Filter control 900 comprises master filter control state machine 902, cycle γ control state machine 904, phase select state machine 906, AND gates 918, and NOT gates 920. An AND gate is a basic logic element. An AND gate produces an output of one (1) only if all of the received inputs are one (1). A NOT gate, often referred to as a complement gate or an inverter, is a basic logic element that produces an output value that is the opposite of the input value.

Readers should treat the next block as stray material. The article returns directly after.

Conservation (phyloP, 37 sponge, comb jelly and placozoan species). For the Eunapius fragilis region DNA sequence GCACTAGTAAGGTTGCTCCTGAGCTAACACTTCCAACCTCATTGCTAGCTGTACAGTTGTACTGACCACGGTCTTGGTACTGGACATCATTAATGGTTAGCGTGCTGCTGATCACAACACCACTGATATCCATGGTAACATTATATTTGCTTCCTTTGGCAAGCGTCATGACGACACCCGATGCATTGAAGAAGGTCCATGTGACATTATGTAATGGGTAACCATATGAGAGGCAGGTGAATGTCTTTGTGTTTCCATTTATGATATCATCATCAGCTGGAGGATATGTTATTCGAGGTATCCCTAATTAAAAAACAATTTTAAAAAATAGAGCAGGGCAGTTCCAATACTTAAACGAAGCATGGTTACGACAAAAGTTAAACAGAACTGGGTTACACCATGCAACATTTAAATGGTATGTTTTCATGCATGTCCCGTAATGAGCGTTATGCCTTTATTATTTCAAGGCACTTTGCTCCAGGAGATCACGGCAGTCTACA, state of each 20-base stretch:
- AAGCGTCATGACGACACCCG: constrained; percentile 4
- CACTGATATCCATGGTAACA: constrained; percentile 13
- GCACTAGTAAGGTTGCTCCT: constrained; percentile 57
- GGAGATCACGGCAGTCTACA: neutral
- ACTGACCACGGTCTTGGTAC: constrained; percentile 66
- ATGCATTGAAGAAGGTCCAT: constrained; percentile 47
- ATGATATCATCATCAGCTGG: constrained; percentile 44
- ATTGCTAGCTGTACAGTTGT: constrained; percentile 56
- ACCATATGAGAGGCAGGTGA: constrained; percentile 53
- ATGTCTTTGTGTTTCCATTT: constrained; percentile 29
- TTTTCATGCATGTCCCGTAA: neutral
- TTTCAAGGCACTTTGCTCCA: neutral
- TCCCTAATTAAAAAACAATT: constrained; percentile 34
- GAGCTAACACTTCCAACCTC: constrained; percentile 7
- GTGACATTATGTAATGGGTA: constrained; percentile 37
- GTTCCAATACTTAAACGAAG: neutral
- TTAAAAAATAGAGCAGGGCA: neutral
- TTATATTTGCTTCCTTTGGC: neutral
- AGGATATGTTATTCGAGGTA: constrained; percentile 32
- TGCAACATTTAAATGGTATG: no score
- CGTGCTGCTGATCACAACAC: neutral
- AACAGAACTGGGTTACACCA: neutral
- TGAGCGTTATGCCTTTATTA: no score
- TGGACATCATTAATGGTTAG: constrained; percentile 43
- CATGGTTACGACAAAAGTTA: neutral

Master filter control state machine 902 may be implemented as state machine 600 in FIG. 6. Phase select state machine 906 illustrates a circuit implementation that satisfies the function of phase select state machine 700 in FIG. 7. Phase select state machine 906 comprises 5-bit counter 912 and 1 to n demultiplexers 914 and 916. A demultiplexer is a logic element that decodes a control pattern to direct an input to one of many outputs. All non-selected outputs are held low. In the present exemplary embodiment, the 5 bit bus from 5 bit counter 912 to 1 to n demultiplexers 914 and 916 selects which output connected to NOT gate 920 that the inputs coming from the master filter control state machine 902 should be directed to. 1 to n demultiplexers 914 and 916 are shown with bubbles on their inputs from the master filter control state machine 902 to indicate that those inputs are inverted prior to re-driving out of the selected output of the demultiplexers. Therefore, the phase select state machine 906 will control the signal ζn and βn to the capacitor unit 302 in FIG. 3 in the switched capacitor filter 204 of FIG. 2 in sequence per timing chart 500 of FIG. 5 by direction of the ζ and β global signal outputs of the master filter control state machine 902.